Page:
For more about SAP HANA, visit saphana.com/welcome. Go to hadoop.intel.com to learn more about the Intel Distribution for Apache Hadoop. For more on SAP HANA integrated with the Intel Distribution for Apache Hadoop, visit sap.com/corporate-en/news.epx?PressID=20498. And for information about the Intel Xeon processor E7 family-based servers, go to intel.com/content/www/us/en/processors/xeon/xeon-processor-e7-family.html.

Vin Sharma is responsible for strategic planning for Hadoop at Intel and marketing for the Intel Distribution for Apache Hadoop. In his previous role, Vin helped drive enterprise adoption of Linux, KVM, and OpenStack on Intel Architecture, representing Intel on the boards of the Open Virtualization Alliance and the OpenStack Foundation. Before joining Intel in 2011, Vin held various engineering and marketing roles at HP for 15 years, building enterprise software products based on Linux, Java, XML, and other open source software.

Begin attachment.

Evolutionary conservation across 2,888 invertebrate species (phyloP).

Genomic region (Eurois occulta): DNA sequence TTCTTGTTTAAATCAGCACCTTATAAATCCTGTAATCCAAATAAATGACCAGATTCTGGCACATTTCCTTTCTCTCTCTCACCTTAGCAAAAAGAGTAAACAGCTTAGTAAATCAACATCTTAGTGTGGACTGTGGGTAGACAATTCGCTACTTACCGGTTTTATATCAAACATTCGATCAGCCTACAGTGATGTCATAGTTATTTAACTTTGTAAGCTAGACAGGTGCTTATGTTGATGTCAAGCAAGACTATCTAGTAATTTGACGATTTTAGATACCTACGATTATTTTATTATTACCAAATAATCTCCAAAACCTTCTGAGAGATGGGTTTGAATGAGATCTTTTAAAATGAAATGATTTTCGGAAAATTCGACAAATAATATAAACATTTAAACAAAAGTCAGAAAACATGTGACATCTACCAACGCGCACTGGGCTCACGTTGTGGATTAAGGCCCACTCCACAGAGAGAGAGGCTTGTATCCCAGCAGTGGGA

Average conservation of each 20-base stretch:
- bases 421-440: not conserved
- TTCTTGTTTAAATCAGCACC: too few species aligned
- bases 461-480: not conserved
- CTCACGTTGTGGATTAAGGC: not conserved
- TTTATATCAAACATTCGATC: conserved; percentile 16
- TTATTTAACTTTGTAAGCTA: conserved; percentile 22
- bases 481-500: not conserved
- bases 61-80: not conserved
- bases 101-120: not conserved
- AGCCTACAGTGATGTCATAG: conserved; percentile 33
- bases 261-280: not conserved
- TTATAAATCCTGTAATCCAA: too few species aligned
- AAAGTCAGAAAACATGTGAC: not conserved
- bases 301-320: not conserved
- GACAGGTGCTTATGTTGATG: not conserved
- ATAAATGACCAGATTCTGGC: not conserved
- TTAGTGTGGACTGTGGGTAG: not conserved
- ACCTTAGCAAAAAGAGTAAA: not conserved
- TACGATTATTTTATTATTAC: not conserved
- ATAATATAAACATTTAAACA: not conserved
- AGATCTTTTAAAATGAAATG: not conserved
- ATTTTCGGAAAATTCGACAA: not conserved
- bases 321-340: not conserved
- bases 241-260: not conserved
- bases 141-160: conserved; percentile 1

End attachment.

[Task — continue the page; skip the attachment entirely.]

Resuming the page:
Dietrich O. Banschbach is Director of SAP Engineering in Intel’s Software and Services Group. He leads Intel’s software enabling efforts on site at SAP headquarters in Walldorf, Germany, ensuring that SAP enterprise applications run best on Intel platforms. Previously, he headed all EMEA-scale marketing programs for the Intel Software Network, the Intel Software Partner Program, the Intel AppUp (SM) developer program, the Intel Academic Community Program, and Market Segment Management. Prior to joining Intel in 2007, Dietrich served as Director of R&D EMEA and global SAP Partner Manager at SAS Institute for 15 years.